DAYTONA BEACH, FL :: Monday night’s opening night of the Inaugural UNOH Battle at the Beach at Daytona International Speedway kicked things off with a bang.

The temporary track built on the Daytona Superstretch was challenging and kept drivers on the edge of their seats which led to an overabundance of caution flags and created a much talked about finish.  However, just because controversy surrounded the event doesn’t mean that it was the only story from the race.

The Battle at the Beach was full of feel good stories.  Let’s breakdown some of those stories for you.


In nearly every other instance where one driver blatantly ran over another for a win, NASCAR and nearly every sanctioning body have penalized the offending driver.  One clear example would be January 2009 in the Toyota All-Star Showdown (the race the UNOH Battle at the Beach replaced) when Joey Logano made a dive-bomb move on Peyton Sellers and, despite crossing the finish line first, was penalized for rough driving.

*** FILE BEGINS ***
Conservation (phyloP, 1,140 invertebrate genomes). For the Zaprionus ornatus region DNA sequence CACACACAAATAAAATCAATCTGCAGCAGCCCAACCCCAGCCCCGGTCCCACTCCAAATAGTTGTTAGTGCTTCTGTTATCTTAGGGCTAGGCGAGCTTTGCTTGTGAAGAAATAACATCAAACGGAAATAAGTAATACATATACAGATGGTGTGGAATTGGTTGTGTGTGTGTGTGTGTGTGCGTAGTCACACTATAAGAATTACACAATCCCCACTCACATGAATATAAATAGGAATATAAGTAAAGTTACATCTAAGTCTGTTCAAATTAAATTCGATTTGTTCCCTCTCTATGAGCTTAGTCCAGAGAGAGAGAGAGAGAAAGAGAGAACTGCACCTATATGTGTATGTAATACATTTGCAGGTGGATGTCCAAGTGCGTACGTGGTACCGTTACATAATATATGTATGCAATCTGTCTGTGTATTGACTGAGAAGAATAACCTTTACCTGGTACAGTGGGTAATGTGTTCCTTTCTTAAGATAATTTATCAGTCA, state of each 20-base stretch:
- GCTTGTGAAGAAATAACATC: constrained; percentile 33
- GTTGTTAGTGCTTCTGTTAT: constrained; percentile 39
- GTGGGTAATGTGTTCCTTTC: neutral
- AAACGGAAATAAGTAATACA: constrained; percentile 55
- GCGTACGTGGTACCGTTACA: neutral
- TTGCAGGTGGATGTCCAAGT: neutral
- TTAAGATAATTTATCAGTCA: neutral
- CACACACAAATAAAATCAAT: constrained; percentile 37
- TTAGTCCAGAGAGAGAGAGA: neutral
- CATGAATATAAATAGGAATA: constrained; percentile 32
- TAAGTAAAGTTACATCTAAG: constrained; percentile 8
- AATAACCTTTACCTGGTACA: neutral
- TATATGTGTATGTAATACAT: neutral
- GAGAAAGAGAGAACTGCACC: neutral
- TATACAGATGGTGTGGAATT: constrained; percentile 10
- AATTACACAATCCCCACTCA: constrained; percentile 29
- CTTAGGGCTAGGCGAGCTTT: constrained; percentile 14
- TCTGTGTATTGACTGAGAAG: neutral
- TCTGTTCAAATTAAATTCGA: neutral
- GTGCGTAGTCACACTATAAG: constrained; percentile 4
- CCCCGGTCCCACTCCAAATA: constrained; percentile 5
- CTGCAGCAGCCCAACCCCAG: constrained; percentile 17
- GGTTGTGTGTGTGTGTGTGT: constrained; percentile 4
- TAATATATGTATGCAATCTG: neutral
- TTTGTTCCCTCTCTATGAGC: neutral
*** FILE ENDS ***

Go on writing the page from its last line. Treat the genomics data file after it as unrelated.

Had NASCAR penalized Kyle Larson for his intentional spin of CE Falk, Ben Rhodes would have hoisted the trophy in victory lane.  Rhodes certainly wouldn’t have just fallen into the victory either.  He led much of the race early on and stayed in contention the whole way, coming up just short in second at the line.  Unfortunately, as controversy often does, it overshadowed the kid’s best run to date.  While he has no victories to his credit, his runs at Richmond International Raceway and Martinsville Speedway last year and the Daytona performance has shown that he’s a contender.  His winless streak will almost certainly come to an end this season